“What about you?” he asked.

“Omaha, Nebraska. I was on my way to the beach and ended up here. Been here ever since.”

He steered the truck into the other lane, and then looked at me. One of his eyebrows raised slightly. Not much, but just enough to express his interest. “You were on your way to the beach?”

It still thrilled me to think that one day I would see it. Feel the wet sand between my toes. Feel the waves against my skin. “Yeah. I’ve never been. So, after high school I headed that direction. But, I only got this far.”

“The bad thing about seeing the ocean is that it’s hard to leave,” he said, his voice trailing off as if his mind was searching for fading memories. “There’s something about it…”

My eyes went wide. “You’ve been?”

He nodded. “When I was a kid. And then on spring break. It’s…it’s awesome.”

“I’m going,” I said. “As soon as I can afford it.”

I felt more comfortable with him now that we were just talking like two old friends. He was still extremely good-looking – and intimidatingly so – but his demeanor made me feel like he had no idea how handsome he really was. As he pulled into the parking lot of the coffee shop, my curiosity got the best of me.

“So, are you single?”

He parked the truck and then his eyes searched my face. After a moment, he seemed to find whatever he was searching for. “Yeah.”

His hesitation made me feel like he was either lying or hiding something. I pressed a little further. “Are you sure?”

“Positive. It’s just…”

“Just what?”

“My last relationship ended kind of…I don’t know…it just. It was kind of,” he stammered. “I wasn’t ready for it to, and it just ended.”

He couldn’t say something like that and not expect me to pry a little further. So, pry I did. “What happened? I mean, if I can ask. I had a pretty bad one too, and believe me, that fucker just ended. From great to gone in one day. It sucks, but life just kind of sucks sometimes.”

“I don’t think life sucks. I think things happen. Things that are out of our control.”

Now he had my complete interest. “So are you going to tell me what happened?”

He gripped the steering wheel and stared straight ahead, out into the street. I waited for him to drop the bomb, expecting something totally insane. Expecting a story of how he caught his girlfriend with one of his friends, or that she gave him some weird STD, I sat quietly and waited. While I formulated my response in advance for whatever it was he was going to tell me, he closed his eyes and let out a sigh.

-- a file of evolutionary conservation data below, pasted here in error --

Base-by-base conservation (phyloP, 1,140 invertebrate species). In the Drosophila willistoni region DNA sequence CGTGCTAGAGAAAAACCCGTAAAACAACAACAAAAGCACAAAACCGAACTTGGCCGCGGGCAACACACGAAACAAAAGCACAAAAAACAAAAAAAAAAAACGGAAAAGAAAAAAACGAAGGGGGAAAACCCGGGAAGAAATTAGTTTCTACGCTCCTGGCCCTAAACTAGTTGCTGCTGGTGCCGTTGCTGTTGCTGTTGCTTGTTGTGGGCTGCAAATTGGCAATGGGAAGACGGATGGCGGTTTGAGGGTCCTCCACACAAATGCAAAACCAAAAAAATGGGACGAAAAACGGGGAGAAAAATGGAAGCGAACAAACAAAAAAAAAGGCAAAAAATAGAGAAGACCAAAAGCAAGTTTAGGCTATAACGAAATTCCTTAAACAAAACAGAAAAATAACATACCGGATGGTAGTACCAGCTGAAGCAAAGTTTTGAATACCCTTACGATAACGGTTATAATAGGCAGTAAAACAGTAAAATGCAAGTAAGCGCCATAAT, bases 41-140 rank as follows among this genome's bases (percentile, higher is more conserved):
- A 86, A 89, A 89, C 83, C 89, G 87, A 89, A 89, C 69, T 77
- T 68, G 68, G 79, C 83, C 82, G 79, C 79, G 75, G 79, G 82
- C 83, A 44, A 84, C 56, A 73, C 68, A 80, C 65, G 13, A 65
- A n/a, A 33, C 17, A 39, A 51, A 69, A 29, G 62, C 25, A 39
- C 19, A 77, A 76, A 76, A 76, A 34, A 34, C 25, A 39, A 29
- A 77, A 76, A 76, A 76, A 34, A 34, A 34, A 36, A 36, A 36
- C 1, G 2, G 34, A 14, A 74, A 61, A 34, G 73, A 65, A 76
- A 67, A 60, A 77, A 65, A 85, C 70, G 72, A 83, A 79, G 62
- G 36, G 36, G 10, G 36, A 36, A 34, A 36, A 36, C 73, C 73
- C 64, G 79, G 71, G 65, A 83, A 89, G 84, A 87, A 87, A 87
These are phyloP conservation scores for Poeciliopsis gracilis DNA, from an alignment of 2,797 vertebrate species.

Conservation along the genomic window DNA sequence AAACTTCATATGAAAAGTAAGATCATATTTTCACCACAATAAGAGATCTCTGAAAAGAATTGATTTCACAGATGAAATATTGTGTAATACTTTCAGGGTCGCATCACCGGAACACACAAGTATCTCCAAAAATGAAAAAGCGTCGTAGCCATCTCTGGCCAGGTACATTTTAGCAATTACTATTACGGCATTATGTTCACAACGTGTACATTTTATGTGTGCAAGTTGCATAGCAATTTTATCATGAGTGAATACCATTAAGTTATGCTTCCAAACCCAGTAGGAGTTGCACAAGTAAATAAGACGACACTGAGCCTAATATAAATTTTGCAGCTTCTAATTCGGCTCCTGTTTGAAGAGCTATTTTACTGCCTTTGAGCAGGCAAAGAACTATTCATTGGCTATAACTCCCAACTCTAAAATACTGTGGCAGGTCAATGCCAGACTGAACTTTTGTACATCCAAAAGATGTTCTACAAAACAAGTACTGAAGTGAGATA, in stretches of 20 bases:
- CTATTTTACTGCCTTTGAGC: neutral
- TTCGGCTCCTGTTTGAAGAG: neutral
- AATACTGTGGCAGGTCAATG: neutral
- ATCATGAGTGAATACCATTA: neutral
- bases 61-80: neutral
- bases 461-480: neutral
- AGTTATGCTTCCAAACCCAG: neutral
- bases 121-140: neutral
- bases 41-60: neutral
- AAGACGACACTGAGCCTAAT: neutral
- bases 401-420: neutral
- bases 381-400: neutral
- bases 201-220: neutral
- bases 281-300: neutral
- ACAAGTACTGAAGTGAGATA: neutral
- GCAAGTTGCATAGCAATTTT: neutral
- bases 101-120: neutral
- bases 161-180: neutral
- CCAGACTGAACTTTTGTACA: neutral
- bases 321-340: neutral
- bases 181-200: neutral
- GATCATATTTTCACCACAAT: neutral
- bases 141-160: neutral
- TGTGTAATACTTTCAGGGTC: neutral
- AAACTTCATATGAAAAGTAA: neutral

He opened his eyes but didn’t look at me. “She uhhm. She was getting gas. And some guy came out of the gas station and just started shooting. He’d robbed the place. They said the bullet ricocheted off the pavement. It. It uhhm. It hit…”

He tapped his temple with the tip of his finger.

Openmouthed and speechless, I sat and stared. My stomach turned. I felt sick, and I wished I hadn’t pried. I wondered if she was paralyzed or had died, but there was no way I could ask, even if I felt I wanted to.

“We’d uhhm. I used to smoke, and she hated it. We’d been in a fight about it. She told me to quit, or else.” He coughed out a dry laugh that quickly got emotional. “I uhhm. I never cared much for someone giving me an ultimatum, so I told her I’d quit when I was ready. She left, and it was the last time I saw her alive.”

I stared down at my bag, not really knowing what to say. I tried to swallow, but my dry mouth prevented it. A long silence followed. It wasn’t a tremendous amount of time, but it was enough that I grew uncomfortable and filled with guilt.

“You know,” he said. “I wonder about things. Like if I would have agreed to quit, she never would have got mad and left. If that would have happened, she’d be alive, you know.”

His thoughts must have weighed heavily on him, because he paused for what seemed like an eternity before he continued. “If I wouldn’t have been so stubborn, I wonder if things might have been different. Eventually, I always seem to remember what the pastor said in church when I was a kid about this world being God’s world, and not ours. And then I think that for whatever reason, God decided it was just her time.”

He looked right at me. “Either way, it sucks.”

Sometimes I wished I could just haul off and kick life right in the balls. He was right, it sucked. I was glad he told me the story, but felt terrible for all but forcing him to do so.

“You’re right,” I managed to say. “It does suck. And, I’m sorry.”

Saying I was sorry seemed shallow and simple, but I didn’t know what else to say. I wanted to console him, but knew there was really nothing I could do or say to provide him with any degree of comfort beyond what he already felt.

I decided to try anyway. His eyes seemed distant and sad, which didn’t surprise me at all.

“You quit smoking, right?”

He held my gaze. “Yeah.”

“I bet wherever she is, she’s proud of you.”

It wasn’t much, but it was all I could come up with.

His eyes narrowed. He appeared to be considering what I said. After a moment he shifted his focus to the street. Then, he chuckled. It seemed strange to hear him laugh, but I accepted it as being better than a lot of things he could have done.

“I never looked at it that way,” he said. “I like that. Thank you.”

I decided at least for the time being that silence ruled, so I simply smiled and chose not to speak.

He smiled in return.

On that night, his laughter and his smile satisfied me so deeply that I believed moving to Austin was for that reason and that reason alone.